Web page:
TAMPA, Fla. — Launches for OQ Technology’s narrowband Internet of Things (NB-IoT) constellation are set to resume Oct. 4 after Arianespace moved the Luxembourg venture to its next Vega mission, instead of an upgraded version of the rocket that failed last year.

Arianespace had planned to launch OQ Technology’s European Space Agency-backed MACSAT (MAChine SATellite) in March on a Vega C, which has not flown since a second-stage malfunction during a December 2022 launch that destroyed two Pléiades Neo imaging satellites.

Europe had hoped to return Vega C to flight by the end of 2023 to launch the Sentinel-1C radar imaging satellite. However, a solid rocket motor malfunctioned during a Vega C static-fire test June 28, likely pushing a return to service into 2024.

According to the European Space Agency, the last Vega C failed after a component in the motor called a throat insert, provided by Yuzhnoye of Ukraine, eroded during the launch. The original Vega rocket uses a different motor in its second stage that does not have a throat insert from Yuzhnoye.

OQ Technology founder and CEO Omar Qaise said MACSAT no longer needs to wait for Vega C because it is joining 11 other satellites sharing a ride on a Vega — one of the last two remaining original versions of the rocket.

THEOS-2 (THailand Earth Observation System-2) is the mission’s primary payload, according to Arianespace, which lists Taiwan’s Formosat-7 meteorological satellite as its secondary passenger. 

Like the five satellites OQ Technology already has in low Earth orbit, MACSAT is a 6U cubesat that would provide low bandwidth connectivity for off-the-grid tracking and monitoring devices.

In addition to Kongsberg NanoAvionics-built MACSAT, the venture has four other 6U satellites on order that Qaise said are slated to launch by early next year via SpaceX Falcon 9 Transporter rideshare missions.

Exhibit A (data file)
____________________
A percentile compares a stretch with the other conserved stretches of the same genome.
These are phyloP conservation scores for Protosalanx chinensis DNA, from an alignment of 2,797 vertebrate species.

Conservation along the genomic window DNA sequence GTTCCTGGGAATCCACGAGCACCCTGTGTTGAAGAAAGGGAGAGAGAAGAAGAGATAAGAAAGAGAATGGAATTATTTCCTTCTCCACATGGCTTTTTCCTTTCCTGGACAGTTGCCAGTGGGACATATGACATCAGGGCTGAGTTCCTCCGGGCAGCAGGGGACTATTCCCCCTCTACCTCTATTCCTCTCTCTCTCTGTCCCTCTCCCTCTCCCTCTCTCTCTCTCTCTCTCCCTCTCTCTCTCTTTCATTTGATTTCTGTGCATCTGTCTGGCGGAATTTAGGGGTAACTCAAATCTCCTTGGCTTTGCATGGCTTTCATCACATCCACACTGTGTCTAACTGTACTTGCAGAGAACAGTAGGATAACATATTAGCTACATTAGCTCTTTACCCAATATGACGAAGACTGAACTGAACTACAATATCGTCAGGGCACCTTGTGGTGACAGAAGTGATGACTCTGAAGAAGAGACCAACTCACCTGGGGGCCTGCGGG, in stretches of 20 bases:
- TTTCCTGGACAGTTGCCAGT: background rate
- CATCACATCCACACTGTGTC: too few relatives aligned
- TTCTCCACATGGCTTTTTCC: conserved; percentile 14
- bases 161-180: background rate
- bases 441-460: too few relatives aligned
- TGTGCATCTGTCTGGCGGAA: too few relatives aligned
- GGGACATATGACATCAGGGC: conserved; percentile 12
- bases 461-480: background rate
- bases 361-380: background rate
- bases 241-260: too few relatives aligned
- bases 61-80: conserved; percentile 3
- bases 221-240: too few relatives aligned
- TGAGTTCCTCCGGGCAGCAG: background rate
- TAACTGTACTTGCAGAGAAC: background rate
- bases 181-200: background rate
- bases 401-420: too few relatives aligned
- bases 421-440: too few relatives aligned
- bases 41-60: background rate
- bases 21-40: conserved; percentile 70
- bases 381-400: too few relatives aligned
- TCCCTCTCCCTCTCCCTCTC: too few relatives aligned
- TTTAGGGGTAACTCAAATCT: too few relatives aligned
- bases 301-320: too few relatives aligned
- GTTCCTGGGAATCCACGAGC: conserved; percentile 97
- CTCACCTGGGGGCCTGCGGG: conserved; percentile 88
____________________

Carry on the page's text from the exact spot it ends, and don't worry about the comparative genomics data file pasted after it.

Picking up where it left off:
Two are also using satellite platforms from Lithuana’s NanoAvionics, while Denmark-based Space Inventor is under contract for the other two.

Depending on the region, Qaise said its constellation can currently communicate with devices every six to eight hours a day.

Plans to operate 10 satellites next year would enable connectivity every two to four hours, which he said would open up more applications in the logistics, energy, utilities, and maritime markets where OQ Technology sees most demand.

Oil and gas giant Saudi Aramco is OQ Technology’s largest customer and co-led a 13 million euro ($14 million) series A investment round last year for the company.

Alongside other startups, established satellite operators including EchoStar and SpaceX are also seeking to grow market share in the fledgling market for connecting Internet of Things devices from space.

Jason Rainbow writes about satellite telecom, space finance and commercial markets for SpaceNews. He has spent more than a decade covering the global space industry as a business journalist. Previously, he was Group Editor-in-Chief for Finance Information...